If someone operates an aircraft that is insured by another party (e.g. a lessee leasing the aircraft from the aircraft owner or another operator of the aircraft where that lessor has an existing policy insuring the aircraft) and the lessee doesn't obtain its own insurance coverage, one option is to be added to the existing policy as an "additional insured." In this situation, the lessee typically receives a "certificate of insurance" that identifies the applicable insurance policy, the policy limits, coverage, that the lessee is an additional insured and other provisions that the lessee expects are included in the insurance policy.

One issue that has recently become more common than I would like arises when the certificate of insurance does not always identify the coverage the lessee/additional insured expects and needs. For example, the certificate will state that the additional insured is covered for operations by the "insured." However, the "insured" is usually the aircraft owner or lessor who purchased the insurance policy. This means that the additional insured is covered for the aircraft owner's or lessor's operation of the aircraft. It does not say that coverage is extended to the lessee for its operation of the aircraft and, unfortunately, could leave the lessee without coverage.

In order to ensure that the lessee has the appropriate coverage, the certificate should also state the the insurance policy extends coverage to the lessee for its own operation of the aircraft. This way the insurance underwriter will know that the lessee will also be operating the aircraft and that the policy should cover the lessee for its operations, as well as for operations conducted by the aircraft owner or lessor.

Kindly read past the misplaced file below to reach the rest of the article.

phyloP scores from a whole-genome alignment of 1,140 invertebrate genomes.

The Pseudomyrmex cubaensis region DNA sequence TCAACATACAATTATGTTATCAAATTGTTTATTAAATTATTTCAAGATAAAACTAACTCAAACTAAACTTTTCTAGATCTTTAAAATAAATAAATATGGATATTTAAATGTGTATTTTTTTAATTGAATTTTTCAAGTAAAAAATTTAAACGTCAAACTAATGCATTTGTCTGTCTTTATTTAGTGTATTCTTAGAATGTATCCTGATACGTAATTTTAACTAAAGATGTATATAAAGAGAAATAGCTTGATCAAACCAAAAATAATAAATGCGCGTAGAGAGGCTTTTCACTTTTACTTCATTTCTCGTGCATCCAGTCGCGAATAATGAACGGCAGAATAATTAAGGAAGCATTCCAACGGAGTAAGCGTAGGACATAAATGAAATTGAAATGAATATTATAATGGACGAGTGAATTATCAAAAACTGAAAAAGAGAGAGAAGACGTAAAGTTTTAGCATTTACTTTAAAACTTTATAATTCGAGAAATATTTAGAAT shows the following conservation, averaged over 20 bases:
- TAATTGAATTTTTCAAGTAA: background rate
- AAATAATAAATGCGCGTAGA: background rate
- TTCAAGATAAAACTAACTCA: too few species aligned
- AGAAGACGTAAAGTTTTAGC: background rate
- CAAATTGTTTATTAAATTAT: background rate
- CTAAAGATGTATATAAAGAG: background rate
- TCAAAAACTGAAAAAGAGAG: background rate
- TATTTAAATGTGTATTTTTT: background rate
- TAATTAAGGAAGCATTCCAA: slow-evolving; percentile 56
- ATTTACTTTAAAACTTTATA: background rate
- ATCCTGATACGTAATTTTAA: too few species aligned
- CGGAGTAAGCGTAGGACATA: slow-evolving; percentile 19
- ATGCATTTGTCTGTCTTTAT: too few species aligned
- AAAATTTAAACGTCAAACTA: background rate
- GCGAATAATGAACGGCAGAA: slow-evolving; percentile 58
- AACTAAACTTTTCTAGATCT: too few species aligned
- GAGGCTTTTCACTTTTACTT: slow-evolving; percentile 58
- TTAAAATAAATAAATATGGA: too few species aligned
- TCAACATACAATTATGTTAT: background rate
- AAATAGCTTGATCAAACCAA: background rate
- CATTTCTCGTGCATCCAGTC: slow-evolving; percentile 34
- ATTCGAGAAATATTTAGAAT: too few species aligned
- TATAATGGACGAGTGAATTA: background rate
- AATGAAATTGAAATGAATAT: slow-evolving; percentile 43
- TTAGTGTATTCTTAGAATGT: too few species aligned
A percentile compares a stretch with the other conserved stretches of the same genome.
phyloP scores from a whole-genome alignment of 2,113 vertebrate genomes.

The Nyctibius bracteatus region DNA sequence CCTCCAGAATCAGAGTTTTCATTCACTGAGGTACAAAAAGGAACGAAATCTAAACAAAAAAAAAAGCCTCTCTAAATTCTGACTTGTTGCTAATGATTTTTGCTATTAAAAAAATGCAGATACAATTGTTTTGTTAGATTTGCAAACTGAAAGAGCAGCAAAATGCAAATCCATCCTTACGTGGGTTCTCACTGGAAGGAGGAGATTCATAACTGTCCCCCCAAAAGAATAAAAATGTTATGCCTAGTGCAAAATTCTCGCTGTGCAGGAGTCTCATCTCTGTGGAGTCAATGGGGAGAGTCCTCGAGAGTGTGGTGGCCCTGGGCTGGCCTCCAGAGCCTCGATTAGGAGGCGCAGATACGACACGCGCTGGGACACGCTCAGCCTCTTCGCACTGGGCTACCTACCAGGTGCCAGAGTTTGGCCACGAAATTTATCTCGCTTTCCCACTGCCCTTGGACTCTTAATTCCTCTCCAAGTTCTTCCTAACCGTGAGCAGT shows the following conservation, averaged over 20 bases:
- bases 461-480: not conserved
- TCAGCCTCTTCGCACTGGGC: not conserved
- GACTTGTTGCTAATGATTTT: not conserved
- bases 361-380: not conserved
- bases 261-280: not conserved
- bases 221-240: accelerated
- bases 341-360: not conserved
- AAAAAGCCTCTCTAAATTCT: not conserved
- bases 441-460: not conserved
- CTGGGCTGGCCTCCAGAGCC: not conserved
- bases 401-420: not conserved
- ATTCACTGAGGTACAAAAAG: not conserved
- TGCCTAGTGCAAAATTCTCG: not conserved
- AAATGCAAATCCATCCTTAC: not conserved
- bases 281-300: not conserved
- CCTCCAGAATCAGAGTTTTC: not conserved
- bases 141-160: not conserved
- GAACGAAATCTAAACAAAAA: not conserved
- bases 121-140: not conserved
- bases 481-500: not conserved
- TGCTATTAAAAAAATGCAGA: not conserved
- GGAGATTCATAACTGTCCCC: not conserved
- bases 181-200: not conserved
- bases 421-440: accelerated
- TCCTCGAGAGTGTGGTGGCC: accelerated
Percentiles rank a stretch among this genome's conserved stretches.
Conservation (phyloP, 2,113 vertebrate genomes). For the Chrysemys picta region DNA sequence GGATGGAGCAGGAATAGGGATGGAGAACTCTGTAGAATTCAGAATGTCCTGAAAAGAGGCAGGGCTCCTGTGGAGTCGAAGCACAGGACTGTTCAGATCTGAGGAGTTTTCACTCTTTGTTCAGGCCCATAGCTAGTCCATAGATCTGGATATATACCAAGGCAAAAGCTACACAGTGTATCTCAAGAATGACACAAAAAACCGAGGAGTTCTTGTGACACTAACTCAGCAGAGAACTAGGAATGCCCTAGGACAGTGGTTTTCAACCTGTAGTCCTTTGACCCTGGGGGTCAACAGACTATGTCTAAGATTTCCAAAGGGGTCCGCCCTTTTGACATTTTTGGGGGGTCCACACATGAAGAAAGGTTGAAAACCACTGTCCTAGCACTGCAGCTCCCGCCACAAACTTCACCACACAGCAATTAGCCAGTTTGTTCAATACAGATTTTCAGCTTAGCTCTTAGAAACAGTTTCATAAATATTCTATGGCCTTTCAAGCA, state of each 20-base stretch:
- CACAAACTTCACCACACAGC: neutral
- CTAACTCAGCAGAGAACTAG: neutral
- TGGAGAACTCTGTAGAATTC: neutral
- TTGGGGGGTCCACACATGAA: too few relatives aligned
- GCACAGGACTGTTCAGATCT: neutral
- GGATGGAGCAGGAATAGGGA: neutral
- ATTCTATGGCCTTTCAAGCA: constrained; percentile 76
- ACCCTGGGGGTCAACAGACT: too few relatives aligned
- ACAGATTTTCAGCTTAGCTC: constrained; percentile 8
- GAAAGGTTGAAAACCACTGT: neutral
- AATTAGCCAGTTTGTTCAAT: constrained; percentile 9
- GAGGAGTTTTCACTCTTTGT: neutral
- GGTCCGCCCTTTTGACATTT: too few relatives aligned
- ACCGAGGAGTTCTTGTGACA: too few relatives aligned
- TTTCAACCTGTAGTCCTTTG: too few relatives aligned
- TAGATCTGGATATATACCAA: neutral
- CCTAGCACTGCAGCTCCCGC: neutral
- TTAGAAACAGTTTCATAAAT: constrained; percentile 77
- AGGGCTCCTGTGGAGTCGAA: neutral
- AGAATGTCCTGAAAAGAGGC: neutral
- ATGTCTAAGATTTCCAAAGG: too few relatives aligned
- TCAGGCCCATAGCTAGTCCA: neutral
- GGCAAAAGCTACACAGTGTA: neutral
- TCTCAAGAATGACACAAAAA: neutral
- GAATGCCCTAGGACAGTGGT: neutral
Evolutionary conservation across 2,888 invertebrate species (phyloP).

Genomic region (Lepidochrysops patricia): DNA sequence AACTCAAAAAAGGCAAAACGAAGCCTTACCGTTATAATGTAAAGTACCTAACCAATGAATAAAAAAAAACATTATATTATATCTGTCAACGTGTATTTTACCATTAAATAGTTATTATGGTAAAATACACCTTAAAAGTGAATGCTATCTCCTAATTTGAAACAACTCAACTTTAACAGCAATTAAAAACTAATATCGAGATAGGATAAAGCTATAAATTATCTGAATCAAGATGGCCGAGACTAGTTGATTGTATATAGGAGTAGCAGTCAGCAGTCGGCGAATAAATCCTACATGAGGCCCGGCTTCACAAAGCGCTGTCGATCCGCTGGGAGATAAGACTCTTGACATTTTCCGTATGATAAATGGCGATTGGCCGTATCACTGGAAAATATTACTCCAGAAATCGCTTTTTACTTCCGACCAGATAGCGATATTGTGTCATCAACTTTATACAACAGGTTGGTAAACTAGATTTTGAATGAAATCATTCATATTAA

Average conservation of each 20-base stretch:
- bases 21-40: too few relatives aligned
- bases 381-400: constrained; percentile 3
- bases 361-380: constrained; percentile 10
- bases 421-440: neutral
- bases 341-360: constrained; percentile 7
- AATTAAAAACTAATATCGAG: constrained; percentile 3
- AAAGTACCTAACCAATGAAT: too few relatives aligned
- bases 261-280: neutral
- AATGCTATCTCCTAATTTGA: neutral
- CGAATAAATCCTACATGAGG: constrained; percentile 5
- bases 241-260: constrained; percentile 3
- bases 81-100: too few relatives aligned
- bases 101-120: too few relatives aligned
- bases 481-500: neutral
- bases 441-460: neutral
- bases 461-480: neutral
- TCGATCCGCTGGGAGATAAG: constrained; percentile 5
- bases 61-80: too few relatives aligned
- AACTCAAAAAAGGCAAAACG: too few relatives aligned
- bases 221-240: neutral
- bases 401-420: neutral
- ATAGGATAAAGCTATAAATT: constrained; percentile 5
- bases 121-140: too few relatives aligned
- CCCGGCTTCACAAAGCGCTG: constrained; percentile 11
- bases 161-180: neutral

Finally, it is important to understand that the certificate of insurance is NOT an insurance policy. Rather, it is for informational purposes to confirm information that should be in the actual insurance policy issued by the insurer. Certificate holders should always get a copy of the actual insurance policy to ensure that the information on the certificate matches what is actually in the policy. But since it takes an insurer time to issue a new or updated policy including the new additional insured, the certificate of insurance is a good place to make sure the necessary coverage will be in place once the policy is issued.

Insurance coverage is critical when you are operating aircraft. Don't simply rely on an insurance broker's promises that you are covered. Review the certificate to confirm that it states the terms you need included in the policy. And if you are unsure whether the certificate/policy includes what you need, contact me and I will be happy to review the certificate/policy and work with your insurance broker/insurer to make sure you are covered.

Posted by Greg